Print, The Political Cartoon for the Year 1775

In order to interact with this document, you must have the latest version of the Macromedia Flash Player.
Download Flash or View the Document

  • England
  • 1775
  • Black and White Line Engraving
  • 1960-53

This print was published in the Westminster Magazine. The print is a presentation of England's many problems in 1775. Now a satiric symbol, the coach has two occupants. The driver is Lord Mansfield, an ardent supporter of the ministers in power; the passenger is the king, eyes closed to the chaos around him. Bute, holding papers that refer to his unpopular proposals, "Places," "Pensions," and "Reversions," is the footman. The coach is pulled to the brink of a chasm by horses labeled "Pride and Obstinacy," charges often leveled against the three. The Magna Charta and Constitution are under the wheels of the coach. The devil flies off with a sack containing the national credit as several bishops and Lord North watch approvingly.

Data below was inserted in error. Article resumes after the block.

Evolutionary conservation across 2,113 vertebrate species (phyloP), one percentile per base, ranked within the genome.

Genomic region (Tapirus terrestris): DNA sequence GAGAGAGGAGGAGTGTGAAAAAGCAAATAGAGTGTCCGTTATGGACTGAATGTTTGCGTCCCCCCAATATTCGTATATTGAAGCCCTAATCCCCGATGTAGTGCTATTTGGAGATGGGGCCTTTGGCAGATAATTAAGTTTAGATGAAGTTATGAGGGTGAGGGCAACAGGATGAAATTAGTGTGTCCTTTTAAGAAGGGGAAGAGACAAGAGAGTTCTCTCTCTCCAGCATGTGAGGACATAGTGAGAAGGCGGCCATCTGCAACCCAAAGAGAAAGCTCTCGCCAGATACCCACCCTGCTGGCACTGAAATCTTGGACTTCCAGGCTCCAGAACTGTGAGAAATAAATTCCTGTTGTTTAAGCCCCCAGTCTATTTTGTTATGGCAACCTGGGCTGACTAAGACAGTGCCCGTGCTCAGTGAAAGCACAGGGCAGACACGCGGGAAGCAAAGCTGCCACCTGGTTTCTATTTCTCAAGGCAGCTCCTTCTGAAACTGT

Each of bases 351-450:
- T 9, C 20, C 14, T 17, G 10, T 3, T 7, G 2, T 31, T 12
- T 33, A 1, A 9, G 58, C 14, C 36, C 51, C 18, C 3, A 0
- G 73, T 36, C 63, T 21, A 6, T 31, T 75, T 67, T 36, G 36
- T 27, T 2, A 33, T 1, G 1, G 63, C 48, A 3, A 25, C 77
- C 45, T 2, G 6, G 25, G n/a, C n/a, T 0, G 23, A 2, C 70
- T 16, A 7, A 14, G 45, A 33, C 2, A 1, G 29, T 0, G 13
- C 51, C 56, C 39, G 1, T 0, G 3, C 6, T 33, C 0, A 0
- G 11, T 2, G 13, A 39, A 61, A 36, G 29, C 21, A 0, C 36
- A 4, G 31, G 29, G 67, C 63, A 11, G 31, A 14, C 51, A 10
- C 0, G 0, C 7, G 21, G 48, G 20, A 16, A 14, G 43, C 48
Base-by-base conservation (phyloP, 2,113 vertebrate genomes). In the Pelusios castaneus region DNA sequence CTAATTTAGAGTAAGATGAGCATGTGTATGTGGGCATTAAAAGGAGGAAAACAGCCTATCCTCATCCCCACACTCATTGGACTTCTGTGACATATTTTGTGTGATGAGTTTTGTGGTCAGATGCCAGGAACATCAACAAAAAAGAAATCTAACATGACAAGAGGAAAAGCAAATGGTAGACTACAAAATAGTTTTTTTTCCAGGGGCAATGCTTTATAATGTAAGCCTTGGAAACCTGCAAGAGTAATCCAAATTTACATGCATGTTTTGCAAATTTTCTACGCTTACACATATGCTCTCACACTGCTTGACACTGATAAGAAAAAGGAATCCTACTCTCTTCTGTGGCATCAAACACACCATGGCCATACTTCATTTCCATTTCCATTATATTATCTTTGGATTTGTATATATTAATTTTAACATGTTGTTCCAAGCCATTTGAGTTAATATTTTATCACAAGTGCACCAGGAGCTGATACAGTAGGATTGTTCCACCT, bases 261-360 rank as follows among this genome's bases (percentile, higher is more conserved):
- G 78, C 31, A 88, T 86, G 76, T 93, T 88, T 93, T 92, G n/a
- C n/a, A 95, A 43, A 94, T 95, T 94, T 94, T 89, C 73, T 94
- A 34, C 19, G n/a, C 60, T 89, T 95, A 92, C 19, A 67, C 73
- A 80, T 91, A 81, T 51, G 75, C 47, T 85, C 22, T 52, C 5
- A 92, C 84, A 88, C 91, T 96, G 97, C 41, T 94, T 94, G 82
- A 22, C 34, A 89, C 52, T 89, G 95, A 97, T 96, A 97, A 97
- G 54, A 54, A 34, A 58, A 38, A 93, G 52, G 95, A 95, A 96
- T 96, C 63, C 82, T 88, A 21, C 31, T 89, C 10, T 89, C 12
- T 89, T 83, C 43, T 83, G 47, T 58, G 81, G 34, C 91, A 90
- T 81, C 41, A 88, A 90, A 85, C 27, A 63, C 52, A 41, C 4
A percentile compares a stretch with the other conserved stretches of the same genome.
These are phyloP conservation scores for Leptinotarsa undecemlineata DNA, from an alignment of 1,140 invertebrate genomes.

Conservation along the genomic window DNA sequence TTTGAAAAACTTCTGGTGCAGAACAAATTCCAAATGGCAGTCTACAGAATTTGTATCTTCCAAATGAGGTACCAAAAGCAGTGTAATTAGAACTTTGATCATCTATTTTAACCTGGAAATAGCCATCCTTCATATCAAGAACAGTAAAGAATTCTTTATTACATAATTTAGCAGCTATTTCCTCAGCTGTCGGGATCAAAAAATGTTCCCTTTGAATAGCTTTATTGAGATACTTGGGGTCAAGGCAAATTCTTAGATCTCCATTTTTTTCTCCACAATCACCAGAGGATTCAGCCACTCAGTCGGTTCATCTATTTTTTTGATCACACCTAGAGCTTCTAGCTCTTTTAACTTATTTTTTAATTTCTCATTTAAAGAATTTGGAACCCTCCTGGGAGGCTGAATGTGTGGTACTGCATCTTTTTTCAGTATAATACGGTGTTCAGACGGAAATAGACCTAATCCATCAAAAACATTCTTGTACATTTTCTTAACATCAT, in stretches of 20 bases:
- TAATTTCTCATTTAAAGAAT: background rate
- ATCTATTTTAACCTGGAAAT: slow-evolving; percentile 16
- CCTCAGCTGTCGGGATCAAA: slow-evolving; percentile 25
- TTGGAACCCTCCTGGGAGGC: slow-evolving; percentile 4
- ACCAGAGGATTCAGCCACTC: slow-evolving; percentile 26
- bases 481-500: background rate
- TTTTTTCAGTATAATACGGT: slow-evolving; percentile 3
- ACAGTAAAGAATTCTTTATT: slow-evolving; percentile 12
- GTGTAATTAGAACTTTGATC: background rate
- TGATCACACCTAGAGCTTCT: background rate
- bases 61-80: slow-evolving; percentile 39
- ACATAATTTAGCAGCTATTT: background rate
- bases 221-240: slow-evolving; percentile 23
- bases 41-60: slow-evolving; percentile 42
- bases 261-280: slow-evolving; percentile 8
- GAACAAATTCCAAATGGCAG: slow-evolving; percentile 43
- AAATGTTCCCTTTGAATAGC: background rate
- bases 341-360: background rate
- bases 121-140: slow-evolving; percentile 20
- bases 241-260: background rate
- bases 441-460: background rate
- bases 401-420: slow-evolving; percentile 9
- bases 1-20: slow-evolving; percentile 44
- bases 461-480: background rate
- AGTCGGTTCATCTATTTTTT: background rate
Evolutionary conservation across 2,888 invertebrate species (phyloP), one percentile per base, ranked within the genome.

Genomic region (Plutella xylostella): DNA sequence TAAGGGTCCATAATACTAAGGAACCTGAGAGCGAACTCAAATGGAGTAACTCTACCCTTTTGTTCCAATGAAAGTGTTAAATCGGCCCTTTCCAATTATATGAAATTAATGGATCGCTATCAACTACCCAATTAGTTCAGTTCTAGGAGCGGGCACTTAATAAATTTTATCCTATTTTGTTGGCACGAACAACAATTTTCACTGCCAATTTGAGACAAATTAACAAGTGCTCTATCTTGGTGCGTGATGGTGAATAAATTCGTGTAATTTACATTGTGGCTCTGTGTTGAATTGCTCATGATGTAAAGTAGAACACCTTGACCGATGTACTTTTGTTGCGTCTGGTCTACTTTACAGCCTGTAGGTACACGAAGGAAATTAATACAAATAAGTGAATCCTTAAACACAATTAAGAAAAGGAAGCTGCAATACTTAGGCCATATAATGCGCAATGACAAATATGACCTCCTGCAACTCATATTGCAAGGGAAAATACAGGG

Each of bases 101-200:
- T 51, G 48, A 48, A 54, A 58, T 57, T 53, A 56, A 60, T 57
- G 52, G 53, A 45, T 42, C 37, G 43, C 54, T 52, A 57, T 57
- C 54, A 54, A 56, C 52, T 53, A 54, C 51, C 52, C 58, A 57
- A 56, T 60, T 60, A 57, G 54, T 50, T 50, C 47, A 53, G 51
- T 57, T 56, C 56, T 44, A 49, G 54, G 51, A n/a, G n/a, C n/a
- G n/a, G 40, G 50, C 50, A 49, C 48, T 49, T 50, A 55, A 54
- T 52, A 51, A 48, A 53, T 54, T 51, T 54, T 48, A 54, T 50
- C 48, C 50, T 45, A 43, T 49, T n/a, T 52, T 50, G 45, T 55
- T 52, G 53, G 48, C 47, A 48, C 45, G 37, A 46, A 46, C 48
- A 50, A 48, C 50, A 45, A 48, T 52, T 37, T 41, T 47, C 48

Gathered in the right foreground is a motley group of citizens symbolic of a segment of the rural population easily bribed and corrupted by the ruling English politicians.

Browse Content By Theme